Needing A Thick Skin In This Family
Posted on July 2, 2015
Tuesday was a bit of a bizarre day. It ended with me dreaming I was in a pitch meeting for Top Gun 2. Yes, Top Gun 2. I was concerned the studio was just going to make some cheap, awful film with a crap storyline, bad actors, and zero direction. Why would I think that? Probably because there haven’t been many movie out lately that excite me. Like…at all. I continue to have zero interest in seeing Jurassic World, and even the new Terminator film didn’t cause my eyebrow to raise. I’m not in the habit of missing Arnold’s movies, but this one? Meh.
Incidentally, I took over the pitch meeting for Top Gun 2 and convinced them that they should introduce a mix of female pilots with the male pilots, which could go far in providing natural tension and even a bit of levity to break up the tension. Naturally, since Tom Cruise didn’t appear available for the film, we should bring back a couple of the other characters from the first film as a way of making a connection to it and finding out what the others are up to. The other people in the room liked the idea. Weird. It’s sad we’ll never find out if it would have worked.
I won’t be mentioning that one to my husband. He’s coming home Thursday evening for a little over a week, which will be nice since I’ve only seen him for a whole 30 minutes in the last 2 ½ months. And despite my best intentions to not tell him about the new short story that’s currently being edited, I blabbed. I mentioned one author friend had read it and told me “I cried. I don’t do crying.” I also read an abridged comment another author friend made; “…it’s got a depth I frankly didn’t know you had in your writing.” There was barely a moment of silence on the phone before my husband quipped “See? I told you your previous stories were shit.”
Yes, he was kidding, but this is the sort of kidding he does with me that makes me kick myself for telling him about any new projects I’m working on. It’s my own fault. There’s that saying about the definition of insanity being doing the same thing over and over again, only expecting a different result. It applies here.
Speaking of insanity, my mother ordered and then asked I watch a DVD about Alzheimer’s she saw part of on TV. That was fun. The information part of it on just what happens in the brain was genuinely interesting. Watching the subjects they followed around for a little while who were afflicted with it, along with how the family members were dealing with being caregivers, was less fun. It make me realize we’re not alone and that we all have similar thoughts about it. I admit I’m starting to feel a bit resentful lately and that has to go.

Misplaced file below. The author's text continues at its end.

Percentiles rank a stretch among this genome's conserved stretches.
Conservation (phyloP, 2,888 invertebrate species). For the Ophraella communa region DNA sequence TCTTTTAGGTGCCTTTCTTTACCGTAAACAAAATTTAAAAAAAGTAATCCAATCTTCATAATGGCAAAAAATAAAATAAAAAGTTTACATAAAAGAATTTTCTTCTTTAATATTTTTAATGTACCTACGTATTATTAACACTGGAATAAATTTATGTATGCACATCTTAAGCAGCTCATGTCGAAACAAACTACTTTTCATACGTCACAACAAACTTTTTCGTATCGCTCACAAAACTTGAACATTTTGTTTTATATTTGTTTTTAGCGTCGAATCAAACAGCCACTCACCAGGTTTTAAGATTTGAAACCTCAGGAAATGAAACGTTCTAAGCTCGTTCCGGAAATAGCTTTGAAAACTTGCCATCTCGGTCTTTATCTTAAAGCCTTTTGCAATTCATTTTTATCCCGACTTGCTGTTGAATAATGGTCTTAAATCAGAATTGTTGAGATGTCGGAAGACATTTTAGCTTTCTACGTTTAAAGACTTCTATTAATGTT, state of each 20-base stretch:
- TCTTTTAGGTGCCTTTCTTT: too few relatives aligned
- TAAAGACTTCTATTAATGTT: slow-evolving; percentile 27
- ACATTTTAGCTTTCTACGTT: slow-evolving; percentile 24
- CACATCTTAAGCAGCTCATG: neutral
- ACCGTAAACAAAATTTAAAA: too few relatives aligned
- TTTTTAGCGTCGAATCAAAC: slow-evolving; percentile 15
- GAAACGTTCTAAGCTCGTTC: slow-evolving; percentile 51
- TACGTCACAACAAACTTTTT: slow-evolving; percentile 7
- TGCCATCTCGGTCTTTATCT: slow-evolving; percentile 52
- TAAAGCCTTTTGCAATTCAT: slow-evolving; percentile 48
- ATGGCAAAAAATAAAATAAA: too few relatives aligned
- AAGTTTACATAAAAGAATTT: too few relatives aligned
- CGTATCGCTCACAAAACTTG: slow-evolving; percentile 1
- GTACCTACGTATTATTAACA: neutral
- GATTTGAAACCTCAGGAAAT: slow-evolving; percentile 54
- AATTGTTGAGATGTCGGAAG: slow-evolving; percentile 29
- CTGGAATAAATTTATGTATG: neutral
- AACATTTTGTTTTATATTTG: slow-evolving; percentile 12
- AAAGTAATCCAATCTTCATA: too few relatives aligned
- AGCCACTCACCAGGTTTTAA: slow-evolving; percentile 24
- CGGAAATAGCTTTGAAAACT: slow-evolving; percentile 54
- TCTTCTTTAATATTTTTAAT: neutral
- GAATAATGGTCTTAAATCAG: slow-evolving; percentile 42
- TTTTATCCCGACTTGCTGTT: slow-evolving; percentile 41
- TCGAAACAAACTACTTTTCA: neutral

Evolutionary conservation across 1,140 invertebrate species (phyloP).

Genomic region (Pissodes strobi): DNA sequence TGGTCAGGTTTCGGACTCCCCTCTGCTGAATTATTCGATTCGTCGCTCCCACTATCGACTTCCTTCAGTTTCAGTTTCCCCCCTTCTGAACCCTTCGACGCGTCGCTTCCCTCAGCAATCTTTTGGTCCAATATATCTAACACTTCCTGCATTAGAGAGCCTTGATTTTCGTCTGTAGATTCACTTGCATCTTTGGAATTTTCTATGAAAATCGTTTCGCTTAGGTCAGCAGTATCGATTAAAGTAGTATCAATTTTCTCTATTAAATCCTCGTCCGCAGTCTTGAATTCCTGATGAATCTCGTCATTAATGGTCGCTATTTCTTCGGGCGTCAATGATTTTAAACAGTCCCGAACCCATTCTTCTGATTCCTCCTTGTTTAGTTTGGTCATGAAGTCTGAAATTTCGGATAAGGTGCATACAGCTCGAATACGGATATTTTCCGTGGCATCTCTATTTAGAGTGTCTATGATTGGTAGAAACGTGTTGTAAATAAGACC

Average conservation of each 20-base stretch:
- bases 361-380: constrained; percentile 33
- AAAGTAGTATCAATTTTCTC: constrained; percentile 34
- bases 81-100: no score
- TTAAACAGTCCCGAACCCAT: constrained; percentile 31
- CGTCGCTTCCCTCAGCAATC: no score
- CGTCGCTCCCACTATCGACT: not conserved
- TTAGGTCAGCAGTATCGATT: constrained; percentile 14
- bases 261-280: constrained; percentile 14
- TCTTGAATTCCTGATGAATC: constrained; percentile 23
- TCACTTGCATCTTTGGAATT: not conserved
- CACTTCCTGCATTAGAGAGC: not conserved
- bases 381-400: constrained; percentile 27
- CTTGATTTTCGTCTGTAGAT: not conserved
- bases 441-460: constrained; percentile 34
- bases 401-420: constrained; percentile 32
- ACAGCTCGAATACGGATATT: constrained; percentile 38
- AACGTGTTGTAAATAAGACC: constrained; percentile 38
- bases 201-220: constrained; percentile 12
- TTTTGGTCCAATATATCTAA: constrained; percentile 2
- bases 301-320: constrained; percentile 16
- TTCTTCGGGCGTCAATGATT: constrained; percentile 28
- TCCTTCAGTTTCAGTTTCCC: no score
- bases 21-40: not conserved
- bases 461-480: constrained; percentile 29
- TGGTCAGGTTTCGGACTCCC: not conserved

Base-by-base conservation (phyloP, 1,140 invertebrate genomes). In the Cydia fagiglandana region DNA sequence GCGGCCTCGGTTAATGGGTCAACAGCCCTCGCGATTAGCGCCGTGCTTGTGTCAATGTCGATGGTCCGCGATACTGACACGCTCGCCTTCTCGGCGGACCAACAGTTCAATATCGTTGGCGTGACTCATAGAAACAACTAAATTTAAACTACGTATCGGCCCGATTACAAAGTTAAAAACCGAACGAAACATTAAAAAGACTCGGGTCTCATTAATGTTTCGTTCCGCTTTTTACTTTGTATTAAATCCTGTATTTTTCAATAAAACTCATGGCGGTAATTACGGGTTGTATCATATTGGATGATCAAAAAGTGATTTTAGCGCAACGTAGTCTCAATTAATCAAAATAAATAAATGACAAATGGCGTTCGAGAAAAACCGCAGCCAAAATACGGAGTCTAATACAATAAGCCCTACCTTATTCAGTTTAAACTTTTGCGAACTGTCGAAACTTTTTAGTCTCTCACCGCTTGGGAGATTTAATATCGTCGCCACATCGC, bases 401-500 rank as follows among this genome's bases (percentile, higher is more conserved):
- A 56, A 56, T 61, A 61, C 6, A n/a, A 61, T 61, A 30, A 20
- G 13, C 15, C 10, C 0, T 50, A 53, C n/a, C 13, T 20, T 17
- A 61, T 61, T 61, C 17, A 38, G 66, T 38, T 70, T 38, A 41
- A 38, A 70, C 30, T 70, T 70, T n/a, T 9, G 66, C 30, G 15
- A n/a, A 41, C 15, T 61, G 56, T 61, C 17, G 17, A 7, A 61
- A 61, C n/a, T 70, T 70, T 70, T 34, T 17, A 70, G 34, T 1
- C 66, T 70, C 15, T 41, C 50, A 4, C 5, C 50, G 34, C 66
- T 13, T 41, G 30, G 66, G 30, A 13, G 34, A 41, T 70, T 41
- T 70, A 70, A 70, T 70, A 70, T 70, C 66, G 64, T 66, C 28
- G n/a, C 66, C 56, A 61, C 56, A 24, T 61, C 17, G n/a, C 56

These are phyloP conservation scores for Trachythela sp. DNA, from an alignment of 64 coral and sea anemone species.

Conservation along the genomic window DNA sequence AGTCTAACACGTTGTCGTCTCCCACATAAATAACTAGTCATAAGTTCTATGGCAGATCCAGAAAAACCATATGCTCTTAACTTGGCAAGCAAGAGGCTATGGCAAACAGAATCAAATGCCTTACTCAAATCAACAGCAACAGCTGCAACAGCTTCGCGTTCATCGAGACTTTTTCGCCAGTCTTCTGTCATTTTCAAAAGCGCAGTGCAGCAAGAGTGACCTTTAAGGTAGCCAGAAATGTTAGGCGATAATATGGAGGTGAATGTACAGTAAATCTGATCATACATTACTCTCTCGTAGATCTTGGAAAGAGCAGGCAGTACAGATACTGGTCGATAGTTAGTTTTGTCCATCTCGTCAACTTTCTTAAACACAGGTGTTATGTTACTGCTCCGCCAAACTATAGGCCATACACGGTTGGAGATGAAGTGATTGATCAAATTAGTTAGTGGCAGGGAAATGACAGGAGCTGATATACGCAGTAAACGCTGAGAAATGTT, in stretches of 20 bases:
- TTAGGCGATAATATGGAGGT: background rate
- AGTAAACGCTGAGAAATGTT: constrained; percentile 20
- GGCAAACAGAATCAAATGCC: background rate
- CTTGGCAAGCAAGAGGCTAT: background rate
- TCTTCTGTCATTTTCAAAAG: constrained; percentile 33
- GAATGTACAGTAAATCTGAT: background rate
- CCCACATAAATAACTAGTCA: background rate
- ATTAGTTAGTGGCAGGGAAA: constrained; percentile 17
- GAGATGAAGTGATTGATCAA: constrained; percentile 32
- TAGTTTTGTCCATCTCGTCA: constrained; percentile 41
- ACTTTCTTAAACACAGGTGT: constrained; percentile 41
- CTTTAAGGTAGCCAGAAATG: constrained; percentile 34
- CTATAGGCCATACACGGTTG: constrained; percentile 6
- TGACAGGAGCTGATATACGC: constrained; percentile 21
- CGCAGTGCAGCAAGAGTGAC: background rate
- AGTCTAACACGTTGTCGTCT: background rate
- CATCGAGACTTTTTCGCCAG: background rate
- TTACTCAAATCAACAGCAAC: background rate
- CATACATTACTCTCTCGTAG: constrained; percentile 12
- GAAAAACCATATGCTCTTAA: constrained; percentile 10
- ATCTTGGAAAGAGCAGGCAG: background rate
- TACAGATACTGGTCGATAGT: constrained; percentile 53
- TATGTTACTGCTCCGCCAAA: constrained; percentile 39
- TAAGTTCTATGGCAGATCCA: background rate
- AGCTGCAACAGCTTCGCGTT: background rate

The eye-opening part of the documentary for me is when the daughter of a mother bedridden and mostly unresponsive from Alzheimer’s states that her mother may have the beginnings of pneumonia. If so and because the mother never would have wanted to live with the disease like she was, they weren’t going to treat the pneumonia. The outcome would be obvious. I don’t know what happened or if she did ever contract pneumonia, but it was chilling to sit there and realize they were talking about a way to let a family member go that was legal, but also a conscious decision.
That conversation couldn’t have been easy. I’d struggle with it, and I’d struggle with having made that decision for the rest of my life, whatever it would have been. Would I want to live with Alzheimer’s after seeing what it’s done to my father? Not a chance. Would my father have chosen this? Not a chance. Could I let him go like that when he’s bedridden and mostly unresponsive? I don’t know. I just don’t know.
Sadly, Dad would have shared my husband’s quip about my stories and even laughed with him (my husband) about it.
Talk about needing a thick skin in this family.
Kristoffer Gair (who formerly wrote under the pseudonym Kage Alan) is the Detroit-based author of Honor Unbound, A Funny Thing Happened On The Way To My Sexual Orientation, Andy Stevenson Vs. The Lord Of The Loins, Gaylias: Operation Thunderspell, several short stories featured in anthologies (to be combined in a forthcoming book), the recently re-published novella Falling Awake, its sequel, Falling Awake II: Revenant and Falling Awake III: Requiem.
7 Responses to “Needing A Thick Skin In This Family”
Katherine Trick says:
July 2, 2015 at 9:15 am